Dollar gives up post-Fed gains, sterling hits two-month high
By Tom Westbrook
SINGAPORE (Reuters) – The dollar drifted lower on Friday after central banks in Switzerland and the UK refrained from following the Federal Reserve in cutting rates, and risk appetites ebbed on caution about U.S-China trade talks.
Sterling hit a two-month high of $1.2566 against the greenback, after European Commission President Jean-Claude Juncker said he thought Brussels could reach a deal with Britain to leave the European Union.
The Swiss National Bank, the Bank of England and the Bank of Japan all left their policies unchanged on Thursday. Their currencies rose, with the Japanese yen and Swiss franc both adding almost 0.2%, supported by safe-haven buying.
“What we’re looking at is brewing central-bank divergence,” said Chris Weston, head of research at brokerage Pepperstone Group in Melbourne. “We’re starting to see signs of that resonating in currency markets.”
The Australian and New Zealand dollars languished around two-week lows following Thursday’s slew of soft data, especially an uptick in Australian unemployment that prompted a rush to price in fresh rate cuts for October.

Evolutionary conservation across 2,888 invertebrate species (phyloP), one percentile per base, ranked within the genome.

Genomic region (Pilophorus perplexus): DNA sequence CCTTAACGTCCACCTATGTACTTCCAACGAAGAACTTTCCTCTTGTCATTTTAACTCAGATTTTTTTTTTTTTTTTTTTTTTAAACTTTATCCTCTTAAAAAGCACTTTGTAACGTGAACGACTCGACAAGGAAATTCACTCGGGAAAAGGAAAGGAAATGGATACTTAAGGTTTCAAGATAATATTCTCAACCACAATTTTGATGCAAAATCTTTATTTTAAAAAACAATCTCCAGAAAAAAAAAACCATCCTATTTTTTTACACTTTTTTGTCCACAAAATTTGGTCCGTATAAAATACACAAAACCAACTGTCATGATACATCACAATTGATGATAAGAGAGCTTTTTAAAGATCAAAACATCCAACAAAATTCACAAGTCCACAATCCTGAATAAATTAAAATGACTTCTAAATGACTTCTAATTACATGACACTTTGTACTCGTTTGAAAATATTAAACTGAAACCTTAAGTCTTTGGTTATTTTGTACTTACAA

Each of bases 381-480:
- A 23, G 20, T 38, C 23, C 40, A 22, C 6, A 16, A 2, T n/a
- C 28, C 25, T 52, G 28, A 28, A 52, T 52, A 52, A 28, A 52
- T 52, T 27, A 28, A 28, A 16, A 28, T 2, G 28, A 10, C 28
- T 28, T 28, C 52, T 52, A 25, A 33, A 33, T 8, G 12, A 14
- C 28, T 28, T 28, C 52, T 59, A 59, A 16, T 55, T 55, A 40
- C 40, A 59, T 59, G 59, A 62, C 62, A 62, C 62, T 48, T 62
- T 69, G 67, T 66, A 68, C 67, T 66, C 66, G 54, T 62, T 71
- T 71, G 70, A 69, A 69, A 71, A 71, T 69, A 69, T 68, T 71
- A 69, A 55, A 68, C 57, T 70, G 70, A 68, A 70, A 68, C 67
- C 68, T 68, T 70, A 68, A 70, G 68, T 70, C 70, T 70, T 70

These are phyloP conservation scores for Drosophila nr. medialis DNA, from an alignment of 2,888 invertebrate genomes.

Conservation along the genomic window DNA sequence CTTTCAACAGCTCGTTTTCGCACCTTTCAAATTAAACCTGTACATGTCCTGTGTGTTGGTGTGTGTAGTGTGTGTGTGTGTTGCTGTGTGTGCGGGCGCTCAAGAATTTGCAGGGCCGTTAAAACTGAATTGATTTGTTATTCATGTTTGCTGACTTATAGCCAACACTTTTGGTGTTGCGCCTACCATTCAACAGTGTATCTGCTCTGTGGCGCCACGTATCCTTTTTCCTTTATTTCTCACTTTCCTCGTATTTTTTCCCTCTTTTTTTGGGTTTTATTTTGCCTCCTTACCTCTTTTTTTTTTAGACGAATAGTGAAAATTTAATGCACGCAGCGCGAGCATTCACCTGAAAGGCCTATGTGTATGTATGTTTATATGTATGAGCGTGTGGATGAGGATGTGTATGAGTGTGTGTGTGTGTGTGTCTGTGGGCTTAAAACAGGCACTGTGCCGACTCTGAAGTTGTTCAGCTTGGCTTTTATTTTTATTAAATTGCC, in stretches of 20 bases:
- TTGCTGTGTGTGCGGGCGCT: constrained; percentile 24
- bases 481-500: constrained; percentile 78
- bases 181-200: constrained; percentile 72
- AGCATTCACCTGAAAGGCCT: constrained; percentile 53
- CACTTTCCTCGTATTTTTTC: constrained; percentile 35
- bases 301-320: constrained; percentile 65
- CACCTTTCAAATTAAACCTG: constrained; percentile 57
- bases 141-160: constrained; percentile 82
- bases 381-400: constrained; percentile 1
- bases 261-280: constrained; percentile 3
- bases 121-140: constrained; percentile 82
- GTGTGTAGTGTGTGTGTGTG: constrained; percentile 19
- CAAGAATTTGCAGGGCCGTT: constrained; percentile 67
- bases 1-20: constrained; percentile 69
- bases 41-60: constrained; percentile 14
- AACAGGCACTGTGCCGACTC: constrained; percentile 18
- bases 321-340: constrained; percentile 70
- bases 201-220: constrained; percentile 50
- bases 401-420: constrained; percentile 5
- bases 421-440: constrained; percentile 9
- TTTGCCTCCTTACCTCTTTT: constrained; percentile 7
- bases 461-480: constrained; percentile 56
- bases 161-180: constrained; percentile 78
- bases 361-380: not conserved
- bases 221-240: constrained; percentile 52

On Friday, the edged higher to around $0.6799, which is close to its lowest since Sept. 4, while the New Zealand dollar hit $0.6285, its weakest since Sept. 3.
The Australian and New Zealand dollars were on track for their steepest weekly slides in close to a month, as each has given up more than 1%.
Economists at Citi on Friday joined Australia’s major banks in predicting an October rate cut.
The dollar gave ground to the yen, buying 107.85, and to the Swiss franc at 0.9910 per dollar. Against a basket of currencies (), the dollar edged lower to 92.223.
China’s yuan firmed to 7.0843 per dollar after a trim to a benchmark interest rate in China was smaller less dovish than some market players expected.
Investors are also focused on U.S.-China trade talks in Washington, aimed at laying the groundwork for high-level discussions next month.
However, most traders are cautious. Few signs of progress have emerged and with a wide gulf between both sides remaining, the issue is weighing on the recent risk-on mood.
“If you look at the Aussie dollar or renminbi it’s faded,” said Joe Capurso, senior currency strategist at the Commonwealth Bank of Australia in Sydney.
“”I think market participants are going to need something concrete to really rally… at the moment there’s just not enough.”
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